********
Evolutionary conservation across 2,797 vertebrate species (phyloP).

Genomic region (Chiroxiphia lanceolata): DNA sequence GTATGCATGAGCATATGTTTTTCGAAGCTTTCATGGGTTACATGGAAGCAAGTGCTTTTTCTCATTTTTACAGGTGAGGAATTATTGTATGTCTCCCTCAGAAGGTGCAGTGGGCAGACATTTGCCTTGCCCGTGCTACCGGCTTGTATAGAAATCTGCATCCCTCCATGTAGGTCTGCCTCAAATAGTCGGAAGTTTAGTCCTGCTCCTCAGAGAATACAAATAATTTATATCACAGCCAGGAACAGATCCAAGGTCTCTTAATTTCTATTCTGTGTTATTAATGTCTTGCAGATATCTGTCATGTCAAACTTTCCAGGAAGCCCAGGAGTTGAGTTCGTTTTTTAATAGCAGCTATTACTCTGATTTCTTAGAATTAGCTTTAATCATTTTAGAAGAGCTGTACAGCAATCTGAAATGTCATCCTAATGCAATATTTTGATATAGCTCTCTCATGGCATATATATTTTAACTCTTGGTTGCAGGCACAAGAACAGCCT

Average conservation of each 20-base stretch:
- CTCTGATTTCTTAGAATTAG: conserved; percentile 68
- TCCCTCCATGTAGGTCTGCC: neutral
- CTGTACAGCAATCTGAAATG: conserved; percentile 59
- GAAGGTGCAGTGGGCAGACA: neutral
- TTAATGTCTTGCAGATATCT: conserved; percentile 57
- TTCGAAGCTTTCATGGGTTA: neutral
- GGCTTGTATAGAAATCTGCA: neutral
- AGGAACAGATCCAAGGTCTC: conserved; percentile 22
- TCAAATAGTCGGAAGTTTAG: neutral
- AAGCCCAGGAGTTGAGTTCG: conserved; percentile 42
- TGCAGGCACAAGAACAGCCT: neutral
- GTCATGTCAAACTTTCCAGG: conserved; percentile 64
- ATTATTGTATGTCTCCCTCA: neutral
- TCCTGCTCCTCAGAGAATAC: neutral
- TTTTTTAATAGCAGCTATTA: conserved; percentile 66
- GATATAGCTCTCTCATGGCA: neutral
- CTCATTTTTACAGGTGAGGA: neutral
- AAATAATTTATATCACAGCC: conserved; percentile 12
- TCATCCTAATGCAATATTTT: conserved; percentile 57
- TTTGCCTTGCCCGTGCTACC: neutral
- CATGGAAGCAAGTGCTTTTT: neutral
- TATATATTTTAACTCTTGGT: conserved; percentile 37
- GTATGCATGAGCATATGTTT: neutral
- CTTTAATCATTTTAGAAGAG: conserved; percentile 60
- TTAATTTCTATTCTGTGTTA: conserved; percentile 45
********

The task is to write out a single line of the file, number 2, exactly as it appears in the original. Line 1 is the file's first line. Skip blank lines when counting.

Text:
Genomic region (Chiroxiphia lanceolata): DNA sequence GTATGCATGAGCATATGTTTTTCGAAGCTTTCATGGGTTACATGGAAGCAAGTGCTTTTTCTCATTTTTACAGGTGAGGAATTATTGTATGTCTCCCTCAGAAGGTGCAGTGGGCAGACATTTGCCTTGCCCGTGCTACCGGCTTGTATAGAAATCTGCATCCCTCCATGTAGGTCTGCCTCAAATAGTCGGAAGTTTAGTCCTGCTCCTCAGAGAATACAAATAATTTATATCACAGCCAGGAACAGATCCAAGGTCTCTTAATTTCTATTCTGTGTTATTAATGTCTTGCAGATATCTGTCATGTCAAACTTTCCAGGAAGCCCAGGAGTTGAGTTCGTTTTTTAATAGCAGCTATTACTCTGATTTCTTAGAATTAGCTTTAATCATTTTAGAAGAGCTGTACAGCAATCTGAAATGTCATCCTAATGCAATATTTTGATATAGCTCTCTCATGGCATATATATTTTAACTCTTGGTTGCAGGCACAAGAACAGCCT